Human memory is not only the repository of our past but the essence of who we are. As such, it is of enduring fascination. We marvel at its resilience in some situations and its fragility in others. The origin of this extraordinary cognitive capacity in infancy and childhood is the focus of vigorous research and debate as we seek to understand the record of our earliest beginnings.
The first edition of this volume, The Development of Memory in Childhood, documented the state-of-the-science of memory development a decade ago. This new edition, The Development of Memory in Infancy and Childhood, provides a thorough update and expansion of the previous text and offers reviews of new research on significant themes and ideas that have emerged since then. Topics include basic memory processes in infants and toddlers, the cognitive neuroscience of memory development, the cognitive and social factors that underlie our memory for implicit and explicit events, autobiographical memory and infantile amnesia, working memory, the role of strategies and knowledge in driving memory development, and the impact of stress and emotion on these basic processes. The book also includes applications of basic memory processes to a variety of real world settings from the courtroom to the classroom.
Including contributions from many of the best researchers in the field, this classic yet contemporary volume will appeal to senior undergraduate and graduate students of developmental and cognitive psychology as well as to developmental psychologists who want a compendium of current reviews on key topics in memory development.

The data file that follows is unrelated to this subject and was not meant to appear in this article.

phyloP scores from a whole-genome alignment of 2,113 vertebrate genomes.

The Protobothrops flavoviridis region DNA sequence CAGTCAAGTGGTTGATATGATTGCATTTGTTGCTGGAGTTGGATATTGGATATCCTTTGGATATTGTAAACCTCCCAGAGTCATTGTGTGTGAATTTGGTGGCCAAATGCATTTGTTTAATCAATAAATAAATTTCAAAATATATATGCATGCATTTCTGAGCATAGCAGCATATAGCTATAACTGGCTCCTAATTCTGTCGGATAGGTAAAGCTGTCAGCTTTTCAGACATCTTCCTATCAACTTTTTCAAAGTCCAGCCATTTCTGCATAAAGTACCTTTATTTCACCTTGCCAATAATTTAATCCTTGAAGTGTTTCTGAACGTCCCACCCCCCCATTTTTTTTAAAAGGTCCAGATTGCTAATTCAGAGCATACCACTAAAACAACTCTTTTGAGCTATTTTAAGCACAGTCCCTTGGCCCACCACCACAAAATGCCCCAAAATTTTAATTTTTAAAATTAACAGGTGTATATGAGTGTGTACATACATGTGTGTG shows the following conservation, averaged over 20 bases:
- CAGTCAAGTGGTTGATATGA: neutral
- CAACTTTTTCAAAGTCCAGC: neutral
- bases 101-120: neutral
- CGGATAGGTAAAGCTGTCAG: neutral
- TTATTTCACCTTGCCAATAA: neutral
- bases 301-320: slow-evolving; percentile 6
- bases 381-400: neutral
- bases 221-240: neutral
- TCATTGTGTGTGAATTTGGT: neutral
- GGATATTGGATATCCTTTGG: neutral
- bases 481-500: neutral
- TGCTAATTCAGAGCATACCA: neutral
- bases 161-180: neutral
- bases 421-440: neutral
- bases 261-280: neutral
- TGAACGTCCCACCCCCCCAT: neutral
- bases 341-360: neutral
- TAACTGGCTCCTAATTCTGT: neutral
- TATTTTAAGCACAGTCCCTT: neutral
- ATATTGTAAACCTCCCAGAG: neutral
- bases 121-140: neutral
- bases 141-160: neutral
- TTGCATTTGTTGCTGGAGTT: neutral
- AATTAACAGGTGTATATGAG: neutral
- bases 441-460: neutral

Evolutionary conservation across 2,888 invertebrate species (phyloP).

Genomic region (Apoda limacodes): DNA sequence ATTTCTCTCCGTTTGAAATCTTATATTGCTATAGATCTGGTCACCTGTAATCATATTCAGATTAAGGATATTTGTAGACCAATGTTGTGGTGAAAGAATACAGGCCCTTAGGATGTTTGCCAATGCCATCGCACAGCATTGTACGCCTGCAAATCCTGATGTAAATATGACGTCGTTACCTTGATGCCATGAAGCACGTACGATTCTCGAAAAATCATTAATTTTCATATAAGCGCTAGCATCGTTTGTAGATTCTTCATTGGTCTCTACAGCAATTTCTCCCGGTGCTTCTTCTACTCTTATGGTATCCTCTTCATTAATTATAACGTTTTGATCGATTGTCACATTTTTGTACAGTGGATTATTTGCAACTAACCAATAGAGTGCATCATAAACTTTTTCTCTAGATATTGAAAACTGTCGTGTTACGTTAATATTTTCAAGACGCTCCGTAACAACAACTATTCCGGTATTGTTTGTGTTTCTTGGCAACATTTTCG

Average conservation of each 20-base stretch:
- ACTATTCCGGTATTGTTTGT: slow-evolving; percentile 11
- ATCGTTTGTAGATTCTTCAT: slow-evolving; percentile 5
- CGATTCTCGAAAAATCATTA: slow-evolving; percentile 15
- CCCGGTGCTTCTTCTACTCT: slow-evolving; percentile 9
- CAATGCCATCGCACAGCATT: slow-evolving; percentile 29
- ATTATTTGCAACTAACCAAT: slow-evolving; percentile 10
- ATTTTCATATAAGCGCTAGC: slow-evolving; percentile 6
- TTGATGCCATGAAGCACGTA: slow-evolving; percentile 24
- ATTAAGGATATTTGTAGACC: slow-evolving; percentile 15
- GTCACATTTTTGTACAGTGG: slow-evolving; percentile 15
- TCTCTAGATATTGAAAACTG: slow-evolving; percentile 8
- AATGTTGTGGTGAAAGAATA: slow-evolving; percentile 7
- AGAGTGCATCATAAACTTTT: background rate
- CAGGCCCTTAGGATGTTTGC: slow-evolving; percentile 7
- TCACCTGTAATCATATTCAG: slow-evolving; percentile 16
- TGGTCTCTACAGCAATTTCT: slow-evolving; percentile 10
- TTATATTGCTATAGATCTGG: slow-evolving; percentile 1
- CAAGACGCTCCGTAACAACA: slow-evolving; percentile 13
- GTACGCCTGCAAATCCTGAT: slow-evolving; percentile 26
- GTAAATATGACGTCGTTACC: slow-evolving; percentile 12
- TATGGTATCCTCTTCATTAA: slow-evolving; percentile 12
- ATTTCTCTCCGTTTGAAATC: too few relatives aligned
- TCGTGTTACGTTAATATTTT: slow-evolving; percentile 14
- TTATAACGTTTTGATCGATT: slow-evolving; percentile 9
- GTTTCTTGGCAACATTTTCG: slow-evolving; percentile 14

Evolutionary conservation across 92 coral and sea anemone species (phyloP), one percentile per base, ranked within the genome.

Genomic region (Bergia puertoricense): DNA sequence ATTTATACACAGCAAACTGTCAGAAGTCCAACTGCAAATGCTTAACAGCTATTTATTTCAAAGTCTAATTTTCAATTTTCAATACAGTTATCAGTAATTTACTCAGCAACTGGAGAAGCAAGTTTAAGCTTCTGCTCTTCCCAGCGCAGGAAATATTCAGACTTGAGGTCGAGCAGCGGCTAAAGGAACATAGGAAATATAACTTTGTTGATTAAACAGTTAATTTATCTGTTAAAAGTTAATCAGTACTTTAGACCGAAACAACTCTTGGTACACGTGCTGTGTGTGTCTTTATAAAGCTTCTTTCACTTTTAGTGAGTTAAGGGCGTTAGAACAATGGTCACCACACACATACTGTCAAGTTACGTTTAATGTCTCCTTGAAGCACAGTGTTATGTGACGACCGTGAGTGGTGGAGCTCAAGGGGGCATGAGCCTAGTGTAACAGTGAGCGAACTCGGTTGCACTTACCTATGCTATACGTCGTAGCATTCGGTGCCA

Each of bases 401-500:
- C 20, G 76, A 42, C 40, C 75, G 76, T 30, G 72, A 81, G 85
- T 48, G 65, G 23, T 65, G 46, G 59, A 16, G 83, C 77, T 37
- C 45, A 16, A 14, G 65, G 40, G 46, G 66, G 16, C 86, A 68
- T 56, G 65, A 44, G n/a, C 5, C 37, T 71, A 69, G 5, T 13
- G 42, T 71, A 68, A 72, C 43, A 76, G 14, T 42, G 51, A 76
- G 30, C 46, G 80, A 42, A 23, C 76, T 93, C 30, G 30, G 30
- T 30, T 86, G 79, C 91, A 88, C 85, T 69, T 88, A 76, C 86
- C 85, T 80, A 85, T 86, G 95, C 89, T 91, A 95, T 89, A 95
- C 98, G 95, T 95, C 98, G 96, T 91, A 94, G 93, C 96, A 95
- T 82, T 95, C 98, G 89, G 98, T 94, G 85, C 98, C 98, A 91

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M.L. Courage, N. Cowan, Introduction: What’s new on the development of memory in infants and children? C. Rovee-Collier, K. Cuevas, The development of infant memory. H. Hayne, G. Simcock, Memory development in toddlers. J.A. Hudson, E.M.Y. Mayhew, The development of children’s memory for recurring events. M.E. Lloyd, N.S. Newcombe, Implicit memory in childhood: Reassessing developmental invariance. P.J. Bauer, The cognitive neuroscience of the development of memory. D.F. Bjorklund, C. Dukes, R.D. Brown, The development of memory strategies. M.L. Howe, M.L. Courage, M. Rooksby, The genesis and development of autobiographical memory. P.M. Paz-Alonso, R.P. Larson, P. Castelli, D. Alley, G. Goodman, Memory development: Stress, emotion, and memory. M. Pipe, K. Salmon, Memory development and the forensic context. R. Fivush, Sociocultural perspectives on autobiographical memory. N. Cowan, T. Alloway, The development of working memory in childhood. J.S. Reznick, Working memory in infants and toddlers. P.A. Ornstein, C. Haden, Developments in the Study of the Development of Memory.
About the Editors:
Mary Courage (Ph.D. Memorial University, Canada, 1985) is Professor of Psychology with a cross-appointment to the Faculty of Medicine (Pediatrics) at Memorial University. Her work on the early development of vision, attention, and memory has been published in many academic journals, and is funded by the Natural Sciences and Engineering Research Council of Canada. She co-edited a special issue of Developmental Review on early memory development in 2004.
Nelson Cowan (Ph.D. University of Wisconsin, 1980) is Curators' Professor at the University of Missouri. His work focusing on short-term working memory and its relation to selective attention in children and adults has been published in various academic journals and has been funded by the National Institutes of Health since 1984. He has served as Associate Editor for three journals in experimental psychology.